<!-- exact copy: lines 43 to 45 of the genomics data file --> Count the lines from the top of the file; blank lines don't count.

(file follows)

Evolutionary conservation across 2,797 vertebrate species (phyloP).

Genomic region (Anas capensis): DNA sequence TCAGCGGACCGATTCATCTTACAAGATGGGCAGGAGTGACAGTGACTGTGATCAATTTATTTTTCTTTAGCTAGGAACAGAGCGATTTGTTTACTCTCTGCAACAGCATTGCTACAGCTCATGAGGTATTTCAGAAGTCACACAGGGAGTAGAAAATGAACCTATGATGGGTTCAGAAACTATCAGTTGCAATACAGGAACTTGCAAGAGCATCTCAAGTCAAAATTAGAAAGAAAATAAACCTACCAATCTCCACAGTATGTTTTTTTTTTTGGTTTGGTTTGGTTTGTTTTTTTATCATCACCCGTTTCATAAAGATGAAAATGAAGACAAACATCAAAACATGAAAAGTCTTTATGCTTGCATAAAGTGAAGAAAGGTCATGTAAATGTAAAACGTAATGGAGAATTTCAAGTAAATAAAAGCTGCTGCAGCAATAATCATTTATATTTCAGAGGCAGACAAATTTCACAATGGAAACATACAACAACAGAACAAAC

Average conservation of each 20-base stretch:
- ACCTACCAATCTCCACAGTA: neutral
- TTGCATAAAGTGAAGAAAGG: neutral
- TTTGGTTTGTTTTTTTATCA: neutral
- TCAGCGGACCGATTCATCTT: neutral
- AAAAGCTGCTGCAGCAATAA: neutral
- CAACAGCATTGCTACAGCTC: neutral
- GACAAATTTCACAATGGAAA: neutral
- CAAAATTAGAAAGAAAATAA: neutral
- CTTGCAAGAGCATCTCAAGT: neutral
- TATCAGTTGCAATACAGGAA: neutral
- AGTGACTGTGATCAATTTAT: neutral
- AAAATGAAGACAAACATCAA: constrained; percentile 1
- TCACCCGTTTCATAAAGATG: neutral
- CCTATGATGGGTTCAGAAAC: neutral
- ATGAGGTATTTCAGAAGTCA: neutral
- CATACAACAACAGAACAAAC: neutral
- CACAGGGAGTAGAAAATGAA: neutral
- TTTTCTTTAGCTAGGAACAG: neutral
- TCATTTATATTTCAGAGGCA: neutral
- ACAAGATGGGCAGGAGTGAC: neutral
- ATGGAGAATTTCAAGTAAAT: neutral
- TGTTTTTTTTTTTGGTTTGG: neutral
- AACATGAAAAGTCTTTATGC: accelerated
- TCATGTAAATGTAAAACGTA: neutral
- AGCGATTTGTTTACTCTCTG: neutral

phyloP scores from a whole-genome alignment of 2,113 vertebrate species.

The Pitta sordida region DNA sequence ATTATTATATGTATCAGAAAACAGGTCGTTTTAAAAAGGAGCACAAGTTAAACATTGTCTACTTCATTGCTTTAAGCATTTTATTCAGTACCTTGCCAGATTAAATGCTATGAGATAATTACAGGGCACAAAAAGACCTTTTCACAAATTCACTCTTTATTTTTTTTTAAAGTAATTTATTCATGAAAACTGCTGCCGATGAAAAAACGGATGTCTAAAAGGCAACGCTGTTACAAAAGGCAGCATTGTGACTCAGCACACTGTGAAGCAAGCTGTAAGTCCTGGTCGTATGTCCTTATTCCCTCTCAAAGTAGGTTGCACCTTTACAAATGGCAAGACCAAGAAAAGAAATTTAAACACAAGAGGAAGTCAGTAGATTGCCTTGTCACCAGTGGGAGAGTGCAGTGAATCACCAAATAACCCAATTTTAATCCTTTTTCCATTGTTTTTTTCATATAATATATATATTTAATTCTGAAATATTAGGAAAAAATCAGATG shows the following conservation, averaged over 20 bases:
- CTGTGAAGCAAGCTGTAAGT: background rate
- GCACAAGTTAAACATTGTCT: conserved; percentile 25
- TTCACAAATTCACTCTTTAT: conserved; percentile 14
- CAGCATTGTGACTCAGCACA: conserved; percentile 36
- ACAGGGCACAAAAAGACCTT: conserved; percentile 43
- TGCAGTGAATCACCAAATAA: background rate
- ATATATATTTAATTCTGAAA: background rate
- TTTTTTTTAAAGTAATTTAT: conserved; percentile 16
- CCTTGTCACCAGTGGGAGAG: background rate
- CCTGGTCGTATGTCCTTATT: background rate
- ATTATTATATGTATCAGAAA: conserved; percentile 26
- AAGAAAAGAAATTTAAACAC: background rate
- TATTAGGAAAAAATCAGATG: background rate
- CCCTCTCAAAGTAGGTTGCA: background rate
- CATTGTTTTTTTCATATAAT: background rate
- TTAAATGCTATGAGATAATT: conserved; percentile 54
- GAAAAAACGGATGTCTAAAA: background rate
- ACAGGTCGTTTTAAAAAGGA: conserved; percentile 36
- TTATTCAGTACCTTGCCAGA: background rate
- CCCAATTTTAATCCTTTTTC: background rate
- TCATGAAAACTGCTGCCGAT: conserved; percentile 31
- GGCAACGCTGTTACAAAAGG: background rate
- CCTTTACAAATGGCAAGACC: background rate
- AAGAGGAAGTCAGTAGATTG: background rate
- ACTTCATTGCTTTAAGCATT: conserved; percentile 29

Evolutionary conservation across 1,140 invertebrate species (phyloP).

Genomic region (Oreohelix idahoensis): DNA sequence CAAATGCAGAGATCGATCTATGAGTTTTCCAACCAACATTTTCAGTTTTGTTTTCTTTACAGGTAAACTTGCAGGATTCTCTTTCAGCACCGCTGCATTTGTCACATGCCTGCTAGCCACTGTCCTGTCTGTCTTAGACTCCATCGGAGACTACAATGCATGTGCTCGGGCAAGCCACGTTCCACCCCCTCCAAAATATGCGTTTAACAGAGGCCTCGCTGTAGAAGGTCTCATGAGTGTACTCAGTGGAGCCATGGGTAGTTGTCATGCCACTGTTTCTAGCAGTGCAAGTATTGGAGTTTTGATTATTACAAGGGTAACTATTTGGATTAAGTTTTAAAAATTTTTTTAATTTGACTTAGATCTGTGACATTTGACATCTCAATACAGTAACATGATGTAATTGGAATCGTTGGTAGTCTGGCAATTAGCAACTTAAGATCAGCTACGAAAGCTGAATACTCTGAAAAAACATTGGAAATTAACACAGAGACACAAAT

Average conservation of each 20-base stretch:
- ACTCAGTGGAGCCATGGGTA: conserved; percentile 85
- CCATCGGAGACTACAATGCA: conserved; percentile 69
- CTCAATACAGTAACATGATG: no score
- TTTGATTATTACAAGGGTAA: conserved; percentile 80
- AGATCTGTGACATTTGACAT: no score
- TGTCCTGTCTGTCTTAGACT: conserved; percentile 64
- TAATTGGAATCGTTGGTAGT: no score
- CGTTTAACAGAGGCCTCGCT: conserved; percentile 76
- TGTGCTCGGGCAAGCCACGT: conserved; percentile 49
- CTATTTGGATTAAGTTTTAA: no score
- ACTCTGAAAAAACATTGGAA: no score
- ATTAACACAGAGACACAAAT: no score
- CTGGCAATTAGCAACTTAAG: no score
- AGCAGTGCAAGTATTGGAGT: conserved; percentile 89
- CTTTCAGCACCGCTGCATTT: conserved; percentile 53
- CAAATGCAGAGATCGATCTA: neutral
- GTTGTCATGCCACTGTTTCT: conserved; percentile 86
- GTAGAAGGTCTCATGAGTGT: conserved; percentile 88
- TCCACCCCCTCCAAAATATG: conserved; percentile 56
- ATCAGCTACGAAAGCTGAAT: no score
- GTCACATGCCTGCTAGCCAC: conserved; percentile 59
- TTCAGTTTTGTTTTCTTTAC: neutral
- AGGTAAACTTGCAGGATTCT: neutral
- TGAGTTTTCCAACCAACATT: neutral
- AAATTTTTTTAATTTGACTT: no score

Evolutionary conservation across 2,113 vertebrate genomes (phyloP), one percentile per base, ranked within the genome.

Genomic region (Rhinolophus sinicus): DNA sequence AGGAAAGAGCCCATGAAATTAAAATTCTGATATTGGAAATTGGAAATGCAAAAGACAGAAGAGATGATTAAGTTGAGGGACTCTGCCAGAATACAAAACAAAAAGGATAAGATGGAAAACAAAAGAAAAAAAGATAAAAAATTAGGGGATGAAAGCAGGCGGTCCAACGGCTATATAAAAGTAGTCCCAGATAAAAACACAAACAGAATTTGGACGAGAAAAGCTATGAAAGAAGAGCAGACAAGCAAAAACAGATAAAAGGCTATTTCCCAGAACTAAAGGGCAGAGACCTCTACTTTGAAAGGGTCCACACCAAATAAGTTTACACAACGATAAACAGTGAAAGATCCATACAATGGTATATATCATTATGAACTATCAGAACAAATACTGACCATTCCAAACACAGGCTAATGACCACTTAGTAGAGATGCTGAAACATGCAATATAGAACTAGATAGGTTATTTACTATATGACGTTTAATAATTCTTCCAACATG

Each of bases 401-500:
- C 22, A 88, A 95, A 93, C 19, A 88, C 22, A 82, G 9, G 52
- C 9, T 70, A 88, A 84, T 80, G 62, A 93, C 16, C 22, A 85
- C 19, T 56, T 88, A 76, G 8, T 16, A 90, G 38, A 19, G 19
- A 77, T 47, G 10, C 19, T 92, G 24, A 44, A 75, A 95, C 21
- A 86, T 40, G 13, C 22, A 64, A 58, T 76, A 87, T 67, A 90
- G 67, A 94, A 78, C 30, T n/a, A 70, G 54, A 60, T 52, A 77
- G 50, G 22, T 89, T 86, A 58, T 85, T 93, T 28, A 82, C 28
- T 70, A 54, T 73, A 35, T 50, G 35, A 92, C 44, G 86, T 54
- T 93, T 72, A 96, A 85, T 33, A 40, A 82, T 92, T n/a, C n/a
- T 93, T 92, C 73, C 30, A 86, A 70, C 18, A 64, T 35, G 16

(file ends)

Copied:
- TATTAGGAAAAAATCAGATG: background rate
- CCCTCTCAAAGTAGGTTGCA: background rate
- CATTGTTTTTTTCATATAAT: background rate